Thursday, June 7, 2012

The Financial Oppression of Interest

Read Nehemiah 5:1-13

Nehemiah and the people of Israel that have returned from the land of Babylon to rebuild the walls of Jerusalem are in the midst of the massive building project. In Nehemiah 4 we read of oppression from outside sources. Now Nehemiah and company will face oppression from inside the camp.

The stage is set by the explanation of the financial situation of the Jewish people. First of all, there were a lot of people and they were hungry (v. 2). Feeding these people was not necessarily a problem, but it became a problem because the people tried to solve the matter on their own without Nehemiah's counsel. Some had mortgaged their land in order to buy grain (v. 3). Some had borrowed money to pay their taxes (v. 4). Some had even gone so far as to sell their children  as slaves (v. 5) and they didn't have the necessary funds to redeem their children from the slave market.

When Nehemiah hears of the circumstances, he is not a happy camper. Scripture tells us (v. 6) that he became 'very angry.' I imagine that this is possibly an understatement. If Nehemiah were anything like me, he would have been totally furious. However, even though he was very angry, verse 7 tells us that Nehemiah still took the time for some serious thought

Then Nehemiah rebuked the nobles and rulers (the money lenders) for charging interest on money loaned to their Jewish brethren. Nehemiah exposes the wickedness of what they were doing. They were, in essence, forcing their own people to become slaves without the possibility of being redeemed. After hearing Nehemiah's rebuke, the nobles and rulers had nothing to say. So Nehemiah continued with his solution to the problem.

The nobles and rulers were to stop charging interest and restore the lands, vineyards, houses, and a hundredth of the money and goods that they had charged the people. Interestingly enough, Nehemiah contrasts the charging of interest with walking in the fear of God. The nobles and rulers responded well. They vowed before the priests and people that they would restore what was taken and require nothing from the people. They did as Nehemiah said.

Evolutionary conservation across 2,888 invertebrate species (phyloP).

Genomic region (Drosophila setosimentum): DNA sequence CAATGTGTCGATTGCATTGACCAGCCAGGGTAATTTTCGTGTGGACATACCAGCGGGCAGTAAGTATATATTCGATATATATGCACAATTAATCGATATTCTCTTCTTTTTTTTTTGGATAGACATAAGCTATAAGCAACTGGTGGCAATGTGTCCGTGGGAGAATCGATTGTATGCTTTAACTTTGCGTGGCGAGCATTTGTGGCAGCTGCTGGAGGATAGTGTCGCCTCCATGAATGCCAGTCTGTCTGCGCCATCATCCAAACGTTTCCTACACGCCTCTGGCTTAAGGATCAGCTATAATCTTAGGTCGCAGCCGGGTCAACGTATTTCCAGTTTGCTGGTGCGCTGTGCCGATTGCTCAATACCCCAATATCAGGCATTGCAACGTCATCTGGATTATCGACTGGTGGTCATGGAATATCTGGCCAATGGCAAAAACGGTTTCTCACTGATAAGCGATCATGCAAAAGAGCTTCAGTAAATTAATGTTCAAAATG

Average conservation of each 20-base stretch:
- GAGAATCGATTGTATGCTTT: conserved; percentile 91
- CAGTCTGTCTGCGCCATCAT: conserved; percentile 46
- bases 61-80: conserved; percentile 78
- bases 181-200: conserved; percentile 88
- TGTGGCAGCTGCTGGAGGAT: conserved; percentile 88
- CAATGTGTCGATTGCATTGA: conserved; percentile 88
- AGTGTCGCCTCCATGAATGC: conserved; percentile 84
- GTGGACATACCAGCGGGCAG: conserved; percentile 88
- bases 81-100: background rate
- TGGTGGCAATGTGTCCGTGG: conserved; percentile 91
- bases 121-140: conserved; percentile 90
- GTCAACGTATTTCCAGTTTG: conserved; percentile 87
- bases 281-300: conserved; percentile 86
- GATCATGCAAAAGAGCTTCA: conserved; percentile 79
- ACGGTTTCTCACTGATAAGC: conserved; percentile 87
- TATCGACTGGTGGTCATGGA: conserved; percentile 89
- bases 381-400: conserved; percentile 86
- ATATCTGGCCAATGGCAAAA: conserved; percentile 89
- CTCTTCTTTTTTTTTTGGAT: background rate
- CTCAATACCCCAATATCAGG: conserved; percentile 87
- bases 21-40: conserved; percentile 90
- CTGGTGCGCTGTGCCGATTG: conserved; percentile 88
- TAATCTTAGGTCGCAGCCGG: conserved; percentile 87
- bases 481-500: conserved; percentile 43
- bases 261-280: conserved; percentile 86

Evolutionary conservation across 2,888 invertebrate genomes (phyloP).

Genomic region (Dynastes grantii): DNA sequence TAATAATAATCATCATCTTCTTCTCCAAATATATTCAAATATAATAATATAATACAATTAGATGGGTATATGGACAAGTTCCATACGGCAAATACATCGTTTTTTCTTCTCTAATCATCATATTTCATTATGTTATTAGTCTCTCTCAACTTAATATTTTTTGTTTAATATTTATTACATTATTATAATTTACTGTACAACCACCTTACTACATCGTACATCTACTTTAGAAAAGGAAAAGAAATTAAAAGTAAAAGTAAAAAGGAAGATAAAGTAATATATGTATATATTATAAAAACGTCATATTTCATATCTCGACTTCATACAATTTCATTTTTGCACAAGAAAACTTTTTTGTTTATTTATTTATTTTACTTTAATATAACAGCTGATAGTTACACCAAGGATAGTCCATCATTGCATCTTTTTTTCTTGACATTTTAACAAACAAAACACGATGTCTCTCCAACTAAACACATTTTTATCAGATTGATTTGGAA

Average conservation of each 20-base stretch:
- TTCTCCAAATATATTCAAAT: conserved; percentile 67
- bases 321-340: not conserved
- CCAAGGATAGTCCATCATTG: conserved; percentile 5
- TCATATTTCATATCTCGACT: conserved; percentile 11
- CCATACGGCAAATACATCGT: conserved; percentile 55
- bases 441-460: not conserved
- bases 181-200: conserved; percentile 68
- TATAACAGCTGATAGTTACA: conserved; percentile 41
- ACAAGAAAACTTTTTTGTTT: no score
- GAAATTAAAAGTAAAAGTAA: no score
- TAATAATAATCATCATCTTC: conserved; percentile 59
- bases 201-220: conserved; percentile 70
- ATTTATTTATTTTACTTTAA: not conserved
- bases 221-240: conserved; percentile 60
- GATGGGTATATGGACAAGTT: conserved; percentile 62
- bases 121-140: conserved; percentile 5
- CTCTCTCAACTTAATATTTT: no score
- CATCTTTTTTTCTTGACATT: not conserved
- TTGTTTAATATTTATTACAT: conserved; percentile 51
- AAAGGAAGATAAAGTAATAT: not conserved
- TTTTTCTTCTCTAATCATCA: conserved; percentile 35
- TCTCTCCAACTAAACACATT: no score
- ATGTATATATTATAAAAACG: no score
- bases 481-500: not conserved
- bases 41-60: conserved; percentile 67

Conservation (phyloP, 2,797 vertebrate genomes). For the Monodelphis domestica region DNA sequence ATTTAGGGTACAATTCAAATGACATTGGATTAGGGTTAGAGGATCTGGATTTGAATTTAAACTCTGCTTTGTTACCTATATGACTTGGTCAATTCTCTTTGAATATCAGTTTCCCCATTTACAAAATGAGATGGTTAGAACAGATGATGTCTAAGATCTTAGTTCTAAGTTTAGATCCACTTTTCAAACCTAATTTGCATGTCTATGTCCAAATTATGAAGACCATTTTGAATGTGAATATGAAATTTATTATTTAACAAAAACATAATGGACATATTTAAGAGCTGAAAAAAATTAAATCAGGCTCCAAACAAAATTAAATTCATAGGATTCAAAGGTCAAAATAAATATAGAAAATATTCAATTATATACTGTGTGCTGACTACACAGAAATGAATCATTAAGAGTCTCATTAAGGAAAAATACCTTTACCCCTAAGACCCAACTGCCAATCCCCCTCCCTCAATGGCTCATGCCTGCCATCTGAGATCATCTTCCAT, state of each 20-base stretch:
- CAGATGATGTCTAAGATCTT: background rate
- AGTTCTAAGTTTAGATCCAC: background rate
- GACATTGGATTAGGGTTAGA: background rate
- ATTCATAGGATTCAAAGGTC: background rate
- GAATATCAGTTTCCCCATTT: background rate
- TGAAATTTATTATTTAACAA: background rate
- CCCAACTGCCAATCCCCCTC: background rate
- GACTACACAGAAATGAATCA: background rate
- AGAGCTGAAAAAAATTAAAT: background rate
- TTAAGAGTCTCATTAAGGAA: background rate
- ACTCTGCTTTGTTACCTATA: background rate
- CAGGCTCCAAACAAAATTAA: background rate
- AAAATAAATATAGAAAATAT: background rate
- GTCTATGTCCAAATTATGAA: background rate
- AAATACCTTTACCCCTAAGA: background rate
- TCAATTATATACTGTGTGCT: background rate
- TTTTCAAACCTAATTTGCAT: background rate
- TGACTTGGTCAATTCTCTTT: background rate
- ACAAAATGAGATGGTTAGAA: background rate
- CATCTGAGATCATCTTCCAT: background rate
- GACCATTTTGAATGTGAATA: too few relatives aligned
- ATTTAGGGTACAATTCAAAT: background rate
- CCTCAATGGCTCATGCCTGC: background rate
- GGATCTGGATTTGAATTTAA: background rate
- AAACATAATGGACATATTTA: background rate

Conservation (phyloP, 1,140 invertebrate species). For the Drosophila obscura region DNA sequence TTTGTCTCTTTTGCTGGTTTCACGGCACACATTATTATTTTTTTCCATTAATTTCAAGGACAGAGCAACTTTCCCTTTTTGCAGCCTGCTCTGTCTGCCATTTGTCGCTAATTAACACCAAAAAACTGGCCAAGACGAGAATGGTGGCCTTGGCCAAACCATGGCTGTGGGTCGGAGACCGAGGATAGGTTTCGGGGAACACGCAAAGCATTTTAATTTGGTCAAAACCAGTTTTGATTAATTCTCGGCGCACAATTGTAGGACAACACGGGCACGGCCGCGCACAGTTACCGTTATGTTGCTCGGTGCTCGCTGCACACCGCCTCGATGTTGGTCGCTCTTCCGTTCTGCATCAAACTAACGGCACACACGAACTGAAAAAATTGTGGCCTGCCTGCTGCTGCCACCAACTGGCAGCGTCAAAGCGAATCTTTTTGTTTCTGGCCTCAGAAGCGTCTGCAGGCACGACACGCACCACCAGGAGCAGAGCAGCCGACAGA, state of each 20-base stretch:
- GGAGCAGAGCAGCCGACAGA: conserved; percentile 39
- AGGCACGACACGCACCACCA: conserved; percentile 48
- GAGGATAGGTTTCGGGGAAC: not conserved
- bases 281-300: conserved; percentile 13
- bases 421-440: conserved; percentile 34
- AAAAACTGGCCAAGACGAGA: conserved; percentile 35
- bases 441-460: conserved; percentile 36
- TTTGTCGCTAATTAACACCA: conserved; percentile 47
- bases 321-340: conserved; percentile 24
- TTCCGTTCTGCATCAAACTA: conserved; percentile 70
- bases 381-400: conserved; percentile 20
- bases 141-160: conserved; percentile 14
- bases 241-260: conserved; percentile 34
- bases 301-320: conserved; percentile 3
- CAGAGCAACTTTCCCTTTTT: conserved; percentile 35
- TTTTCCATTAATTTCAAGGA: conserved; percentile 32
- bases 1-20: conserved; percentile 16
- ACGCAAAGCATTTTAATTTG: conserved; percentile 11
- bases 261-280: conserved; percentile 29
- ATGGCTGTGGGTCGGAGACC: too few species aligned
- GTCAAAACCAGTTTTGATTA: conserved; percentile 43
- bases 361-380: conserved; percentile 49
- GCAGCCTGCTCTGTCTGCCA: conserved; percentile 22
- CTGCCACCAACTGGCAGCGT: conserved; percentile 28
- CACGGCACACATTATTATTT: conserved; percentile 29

What does this mean for us? Is it wrong to charge interest ? Is it wrong to mortgage your land or borrow money? What does it mean for our building projects? What does it mean for church finances?

At the very least, it means that Christians ought not to charge each other interest and we ought to seriously weigh the cost of borrowing money or mortgaging our land. The people in Nehemiah 5 made foolish financial and family decisions just because they were hungry and needed to pay their taxes. Just because you can borrow money doesn't mean that you should.

Secondly, there is a need for personal financial planning. These people put themselves in the position of borrowing to pay taxes. This is not a good spot to be in. Essentially, the people locked themselves into paying interest on something that happened in the past. This causes financial enslavement to the past. We ought to always be looking ahead with our finances. That is why it involves planning. 

When it comes to building projects, I can't help but think that the only option ought to be saving until you can pay for the project up front. That ensures financial freedom at the beginning, middle, and end of a project. Churches that take out mortgages in order to fund building projects trap themselves into paying for a project years after it is completed. The whole of church finance ought to be operated on a cash basis. 

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